Image_2_Non-redundant Functions of IL-6 Produced by Macrophages and Dendritic Cells in Allergic Airway Inflammation.tif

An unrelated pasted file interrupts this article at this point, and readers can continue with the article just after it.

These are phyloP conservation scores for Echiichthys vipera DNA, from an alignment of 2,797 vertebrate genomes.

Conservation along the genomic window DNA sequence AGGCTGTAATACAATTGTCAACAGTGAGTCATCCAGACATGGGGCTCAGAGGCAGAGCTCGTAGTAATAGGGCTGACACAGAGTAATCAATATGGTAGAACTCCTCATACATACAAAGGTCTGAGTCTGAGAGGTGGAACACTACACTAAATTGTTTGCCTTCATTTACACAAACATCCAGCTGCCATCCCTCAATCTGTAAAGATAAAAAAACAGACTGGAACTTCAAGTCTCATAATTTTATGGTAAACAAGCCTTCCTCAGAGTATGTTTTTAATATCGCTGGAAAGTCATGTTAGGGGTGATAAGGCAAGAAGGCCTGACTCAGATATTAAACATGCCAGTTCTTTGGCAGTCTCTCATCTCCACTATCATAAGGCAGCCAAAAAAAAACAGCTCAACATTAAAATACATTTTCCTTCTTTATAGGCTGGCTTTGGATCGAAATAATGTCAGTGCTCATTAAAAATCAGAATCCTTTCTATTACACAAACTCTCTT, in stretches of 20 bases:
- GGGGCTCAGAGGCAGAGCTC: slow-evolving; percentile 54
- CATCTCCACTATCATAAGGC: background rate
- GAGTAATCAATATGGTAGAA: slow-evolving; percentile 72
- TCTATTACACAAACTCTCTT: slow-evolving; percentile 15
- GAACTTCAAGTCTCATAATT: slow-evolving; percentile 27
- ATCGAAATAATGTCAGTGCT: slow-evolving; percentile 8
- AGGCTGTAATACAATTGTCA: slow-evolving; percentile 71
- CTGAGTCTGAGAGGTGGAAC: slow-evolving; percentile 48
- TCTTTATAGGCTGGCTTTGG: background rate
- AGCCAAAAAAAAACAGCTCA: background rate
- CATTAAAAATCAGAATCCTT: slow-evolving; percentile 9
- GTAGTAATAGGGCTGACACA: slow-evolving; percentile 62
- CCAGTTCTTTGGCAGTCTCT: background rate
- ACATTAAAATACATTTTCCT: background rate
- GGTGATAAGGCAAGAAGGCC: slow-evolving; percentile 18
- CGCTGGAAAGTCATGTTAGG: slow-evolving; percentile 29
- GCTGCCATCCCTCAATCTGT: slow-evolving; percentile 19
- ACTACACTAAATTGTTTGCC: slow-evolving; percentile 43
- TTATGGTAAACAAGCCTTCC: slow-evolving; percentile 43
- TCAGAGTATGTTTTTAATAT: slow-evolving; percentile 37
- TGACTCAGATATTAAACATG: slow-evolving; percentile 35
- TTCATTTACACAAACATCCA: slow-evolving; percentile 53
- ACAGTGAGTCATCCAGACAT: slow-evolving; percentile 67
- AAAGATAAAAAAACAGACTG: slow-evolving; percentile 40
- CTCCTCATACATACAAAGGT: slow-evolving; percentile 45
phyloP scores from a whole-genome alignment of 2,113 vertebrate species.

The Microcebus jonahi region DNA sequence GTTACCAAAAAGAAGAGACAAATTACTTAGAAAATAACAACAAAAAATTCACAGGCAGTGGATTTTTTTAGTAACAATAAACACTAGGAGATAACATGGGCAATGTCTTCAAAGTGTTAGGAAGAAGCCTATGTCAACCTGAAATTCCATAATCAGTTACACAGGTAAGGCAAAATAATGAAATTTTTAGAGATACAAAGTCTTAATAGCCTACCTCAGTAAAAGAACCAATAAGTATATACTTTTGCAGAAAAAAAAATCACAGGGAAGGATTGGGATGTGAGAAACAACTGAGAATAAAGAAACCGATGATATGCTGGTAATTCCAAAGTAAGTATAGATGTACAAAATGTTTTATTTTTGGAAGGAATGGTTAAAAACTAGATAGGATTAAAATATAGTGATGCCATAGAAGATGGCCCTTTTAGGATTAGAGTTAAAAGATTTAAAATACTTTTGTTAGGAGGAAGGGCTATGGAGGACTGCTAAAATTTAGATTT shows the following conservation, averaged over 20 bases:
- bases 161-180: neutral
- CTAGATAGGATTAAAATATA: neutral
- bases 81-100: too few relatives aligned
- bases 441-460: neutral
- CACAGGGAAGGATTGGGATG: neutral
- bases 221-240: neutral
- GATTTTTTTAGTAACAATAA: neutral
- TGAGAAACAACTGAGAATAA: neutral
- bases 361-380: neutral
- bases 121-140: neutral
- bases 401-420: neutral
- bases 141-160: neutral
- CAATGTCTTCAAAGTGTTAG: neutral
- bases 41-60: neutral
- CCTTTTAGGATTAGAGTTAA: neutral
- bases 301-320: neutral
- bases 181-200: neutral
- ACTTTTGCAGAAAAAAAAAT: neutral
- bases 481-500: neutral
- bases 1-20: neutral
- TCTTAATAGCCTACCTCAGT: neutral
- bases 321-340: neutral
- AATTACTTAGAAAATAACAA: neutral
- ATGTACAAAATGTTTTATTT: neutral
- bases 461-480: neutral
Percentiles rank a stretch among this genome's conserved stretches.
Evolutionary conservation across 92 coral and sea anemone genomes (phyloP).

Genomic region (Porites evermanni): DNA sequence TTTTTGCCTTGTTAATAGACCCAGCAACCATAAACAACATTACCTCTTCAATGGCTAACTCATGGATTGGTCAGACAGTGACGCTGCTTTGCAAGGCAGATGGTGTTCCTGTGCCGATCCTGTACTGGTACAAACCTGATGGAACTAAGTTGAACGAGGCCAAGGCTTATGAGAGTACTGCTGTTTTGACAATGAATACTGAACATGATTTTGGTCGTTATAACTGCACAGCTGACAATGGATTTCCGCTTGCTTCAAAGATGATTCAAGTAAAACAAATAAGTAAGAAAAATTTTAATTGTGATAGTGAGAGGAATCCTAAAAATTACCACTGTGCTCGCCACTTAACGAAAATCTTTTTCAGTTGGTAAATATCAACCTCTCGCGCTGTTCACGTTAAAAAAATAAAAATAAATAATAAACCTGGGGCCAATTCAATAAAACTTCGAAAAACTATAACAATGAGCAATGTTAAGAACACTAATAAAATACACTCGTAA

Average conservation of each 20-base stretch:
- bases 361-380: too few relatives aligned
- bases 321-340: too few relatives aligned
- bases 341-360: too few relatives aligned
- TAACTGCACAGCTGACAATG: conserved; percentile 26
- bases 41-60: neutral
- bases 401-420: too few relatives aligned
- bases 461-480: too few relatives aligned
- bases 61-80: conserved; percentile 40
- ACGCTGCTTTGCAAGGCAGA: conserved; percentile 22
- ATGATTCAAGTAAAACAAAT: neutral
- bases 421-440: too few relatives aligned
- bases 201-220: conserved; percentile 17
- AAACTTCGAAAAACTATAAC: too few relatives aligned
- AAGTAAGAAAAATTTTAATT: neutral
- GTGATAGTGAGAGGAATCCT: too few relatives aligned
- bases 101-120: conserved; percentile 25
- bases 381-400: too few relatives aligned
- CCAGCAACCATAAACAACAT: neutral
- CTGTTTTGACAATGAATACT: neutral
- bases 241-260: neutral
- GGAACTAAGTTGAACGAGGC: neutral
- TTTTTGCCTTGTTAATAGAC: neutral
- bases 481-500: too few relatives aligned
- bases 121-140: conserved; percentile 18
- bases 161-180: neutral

<p>Asthma is a common inflammatory disease of the airway caused by a combination of genetic and environmental factors and characterized by airflow obstruction, wheezing, eosinophilia, and neutrophilia of lungs and sputum. Similar to other proinflammatory cytokines, IL-6 is elevated in asthma and plays an active role in this disease. However, the exact molecular mechanism of IL-6 involvement in the pathogenesis of asthma remains largely unknown and the major cellular source of pathogenic IL-6 has not been defined. In the present study, we used conditional gene targeting to demonstrate that macrophages and dendritic cells are the critical sources of pathogenic IL-6 in acute HDM-induced asthma in mice. Complete genetic inactivation of IL-6 ameliorated the disease with significant decrease in eosinophilia in the lungs. Specific ablation of IL-6 in macrophages reduced key indicators of type 2 allergic inflammation, including eosinophil and Th2 cell accumulation in the lungs, production of IgE and expression of asthma-associated inflammatory mediators. In contrast, mice with deficiency of IL-6 in dendritic cells demonstrated attenuated neutrophilic, but regular eosinophilic response in HDM-induced asthma. Taken together, our results indicate that IL-6 plays a pathogenic role in the HDM-induced asthma model and that lung macrophages and dendritic cells are the predominant sources of pathogenic IL-6 but contribute differently to the disease.</p>